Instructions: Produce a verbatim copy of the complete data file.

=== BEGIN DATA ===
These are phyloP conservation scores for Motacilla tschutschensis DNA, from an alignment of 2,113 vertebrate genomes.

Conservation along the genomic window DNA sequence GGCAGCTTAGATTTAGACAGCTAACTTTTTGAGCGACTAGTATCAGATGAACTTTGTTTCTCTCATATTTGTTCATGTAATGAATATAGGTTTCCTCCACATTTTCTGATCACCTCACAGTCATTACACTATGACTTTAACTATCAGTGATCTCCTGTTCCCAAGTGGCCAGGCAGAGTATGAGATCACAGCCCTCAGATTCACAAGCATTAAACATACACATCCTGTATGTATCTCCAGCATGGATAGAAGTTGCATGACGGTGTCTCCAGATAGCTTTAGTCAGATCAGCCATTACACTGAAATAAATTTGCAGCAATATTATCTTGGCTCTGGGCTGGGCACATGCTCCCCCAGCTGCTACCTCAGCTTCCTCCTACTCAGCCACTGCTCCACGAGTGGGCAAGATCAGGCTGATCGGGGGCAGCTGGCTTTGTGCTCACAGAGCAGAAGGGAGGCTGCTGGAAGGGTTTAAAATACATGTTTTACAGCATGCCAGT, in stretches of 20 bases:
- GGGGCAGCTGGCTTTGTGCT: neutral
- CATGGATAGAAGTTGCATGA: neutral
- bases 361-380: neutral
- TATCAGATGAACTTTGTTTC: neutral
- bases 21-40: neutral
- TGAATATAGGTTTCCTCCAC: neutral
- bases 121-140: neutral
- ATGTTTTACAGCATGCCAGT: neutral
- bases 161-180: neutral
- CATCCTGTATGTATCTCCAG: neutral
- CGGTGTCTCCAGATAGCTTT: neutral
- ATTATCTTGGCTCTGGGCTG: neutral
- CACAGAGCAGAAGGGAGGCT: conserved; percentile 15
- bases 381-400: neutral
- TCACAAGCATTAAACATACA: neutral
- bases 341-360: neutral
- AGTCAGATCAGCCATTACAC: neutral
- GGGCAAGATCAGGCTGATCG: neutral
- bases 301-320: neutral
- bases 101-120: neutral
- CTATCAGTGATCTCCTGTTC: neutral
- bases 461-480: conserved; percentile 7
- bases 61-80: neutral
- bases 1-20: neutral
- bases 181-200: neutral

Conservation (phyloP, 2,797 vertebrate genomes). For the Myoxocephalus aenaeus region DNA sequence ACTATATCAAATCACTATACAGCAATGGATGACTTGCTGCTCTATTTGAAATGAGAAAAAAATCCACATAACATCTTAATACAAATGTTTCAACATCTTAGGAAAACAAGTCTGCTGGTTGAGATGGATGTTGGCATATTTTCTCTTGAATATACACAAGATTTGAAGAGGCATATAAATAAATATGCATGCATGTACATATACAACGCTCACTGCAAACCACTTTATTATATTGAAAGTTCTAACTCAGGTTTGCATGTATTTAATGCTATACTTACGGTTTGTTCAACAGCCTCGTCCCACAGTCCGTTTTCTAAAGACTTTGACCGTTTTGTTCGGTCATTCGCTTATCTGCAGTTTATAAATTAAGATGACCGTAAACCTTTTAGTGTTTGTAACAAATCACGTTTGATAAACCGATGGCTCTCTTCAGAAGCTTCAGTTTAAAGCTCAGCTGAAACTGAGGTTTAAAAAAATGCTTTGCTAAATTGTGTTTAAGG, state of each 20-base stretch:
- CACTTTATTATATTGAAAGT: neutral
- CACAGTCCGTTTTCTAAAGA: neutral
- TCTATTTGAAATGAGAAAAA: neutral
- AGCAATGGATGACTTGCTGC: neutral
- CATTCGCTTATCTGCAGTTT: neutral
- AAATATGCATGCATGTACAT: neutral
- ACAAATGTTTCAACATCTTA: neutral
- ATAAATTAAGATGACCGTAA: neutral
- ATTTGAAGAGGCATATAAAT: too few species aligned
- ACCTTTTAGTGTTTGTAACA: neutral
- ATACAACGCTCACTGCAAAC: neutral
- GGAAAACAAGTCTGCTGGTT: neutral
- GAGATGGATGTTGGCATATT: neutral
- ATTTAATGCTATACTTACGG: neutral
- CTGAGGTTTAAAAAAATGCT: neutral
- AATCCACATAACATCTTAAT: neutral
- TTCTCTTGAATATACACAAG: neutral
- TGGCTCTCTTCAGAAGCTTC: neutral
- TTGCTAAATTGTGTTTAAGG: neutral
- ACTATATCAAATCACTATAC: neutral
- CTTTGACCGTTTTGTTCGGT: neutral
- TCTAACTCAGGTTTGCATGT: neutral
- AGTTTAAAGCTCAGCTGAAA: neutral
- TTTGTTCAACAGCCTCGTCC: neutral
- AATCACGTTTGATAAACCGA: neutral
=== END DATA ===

These are phyloP conservation scores for Motacilla tschutschensis DNA, from an alignment of 2,113 vertebrate genomes.

Conservation along the genomic window DNA sequence GGCAGCTTAGATTTAGACAGCTAACTTTTTGAGCGACTAGTATCAGATGAACTTTGTTTCTCTCATATTTGTTCATGTAATGAATATAGGTTTCCTCCACATTTTCTGATCACCTCACAGTCATTACACTATGACTTTAACTATCAGTGATCTCCTGTTCCCAAGTGGCCAGGCAGAGTATGAGATCACAGCCCTCAGATTCACAAGCATTAAACATACACATCCTGTATGTATCTCCAGCATGGATAGAAGTTGCATGACGGTGTCTCCAGATAGCTTTAGTCAGATCAGCCATTACACTGAAATAAATTTGCAGCAATATTATCTTGGCTCTGGGCTGGGCACATGCTCCCCCAGCTGCTACCTCAGCTTCCTCCTACTCAGCCACTGCTCCACGAGTGGGCAAGATCAGGCTGATCGGGGGCAGCTGGCTTTGTGCTCACAGAGCAGAAGGGAGGCTGCTGGAAGGGTTTAAAATACATGTTTTACAGCATGCCAGT, in stretches of 20 bases:
- GGGGCAGCTGGCTTTGTGCT: neutral
- CATGGATAGAAGTTGCATGA: neutral
- bases 361-380: neutral
- TATCAGATGAACTTTGTTTC: neutral
- bases 21-40: neutral
- TGAATATAGGTTTCCTCCAC: neutral
- bases 121-140: neutral
- ATGTTTTACAGCATGCCAGT: neutral
- bases 161-180: neutral
- CATCCTGTATGTATCTCCAG: neutral
- CGGTGTCTCCAGATAGCTTT: neutral
- ATTATCTTGGCTCTGGGCTG: neutral
- CACAGAGCAGAAGGGAGGCT: conserved; percentile 15
- bases 381-400: neutral
- TCACAAGCATTAAACATACA: neutral
- bases 341-360: neutral
- AGTCAGATCAGCCATTACAC: neutral
- GGGCAAGATCAGGCTGATCG: neutral
- bases 301-320: neutral
- bases 101-120: neutral
- CTATCAGTGATCTCCTGTTC: neutral
- bases 461-480: conserved; percentile 7
- bases 61-80: neutral
- bases 1-20: neutral
- bases 181-200: neutral

Conservation (phyloP, 2,797 vertebrate genomes). For the Myoxocephalus aenaeus region DNA sequence ACTATATCAAATCACTATACAGCAATGGATGACTTGCTGCTCTATTTGAAATGAGAAAAAAATCCACATAACATCTTAATACAAATGTTTCAACATCTTAGGAAAACAAGTCTGCTGGTTGAGATGGATGTTGGCATATTTTCTCTTGAATATACACAAGATTTGAAGAGGCATATAAATAAATATGCATGCATGTACATATACAACGCTCACTGCAAACCACTTTATTATATTGAAAGTTCTAACTCAGGTTTGCATGTATTTAATGCTATACTTACGGTTTGTTCAACAGCCTCGTCCCACAGTCCGTTTTCTAAAGACTTTGACCGTTTTGTTCGGTCATTCGCTTATCTGCAGTTTATAAATTAAGATGACCGTAAACCTTTTAGTGTTTGTAACAAATCACGTTTGATAAACCGATGGCTCTCTTCAGAAGCTTCAGTTTAAAGCTCAGCTGAAACTGAGGTTTAAAAAAATGCTTTGCTAAATTGTGTTTAAGG, state of each 20-base stretch:
- CACTTTATTATATTGAAAGT: neutral
- CACAGTCCGTTTTCTAAAGA: neutral
- TCTATTTGAAATGAGAAAAA: neutral
- AGCAATGGATGACTTGCTGC: neutral
- CATTCGCTTATCTGCAGTTT: neutral
- AAATATGCATGCATGTACAT: neutral
- ACAAATGTTTCAACATCTTA: neutral
- ATAAATTAAGATGACCGTAA: neutral
- ATTTGAAGAGGCATATAAAT: too few species aligned
- ACCTTTTAGTGTTTGTAACA: neutral
- ATACAACGCTCACTGCAAAC: neutral
- GGAAAACAAGTCTGCTGGTT: neutral
- GAGATGGATGTTGGCATATT: neutral
- ATTTAATGCTATACTTACGG: neutral
- CTGAGGTTTAAAAAAATGCT: neutral
- AATCCACATAACATCTTAAT: neutral
- TTCTCTTGAATATACACAAG: neutral
- TGGCTCTCTTCAGAAGCTTC: neutral
- TTGCTAAATTGTGTTTAAGG: neutral
- ACTATATCAAATCACTATAC: neutral
- CTTTGACCGTTTTGTTCGGT: neutral
- TCTAACTCAGGTTTGCATGT: neutral
- AGTTTAAAGCTCAGCTGAAA: neutral
- TTTGTTCAACAGCCTCGTCC: neutral
- AATCACGTTTGATAAACCGA: neutral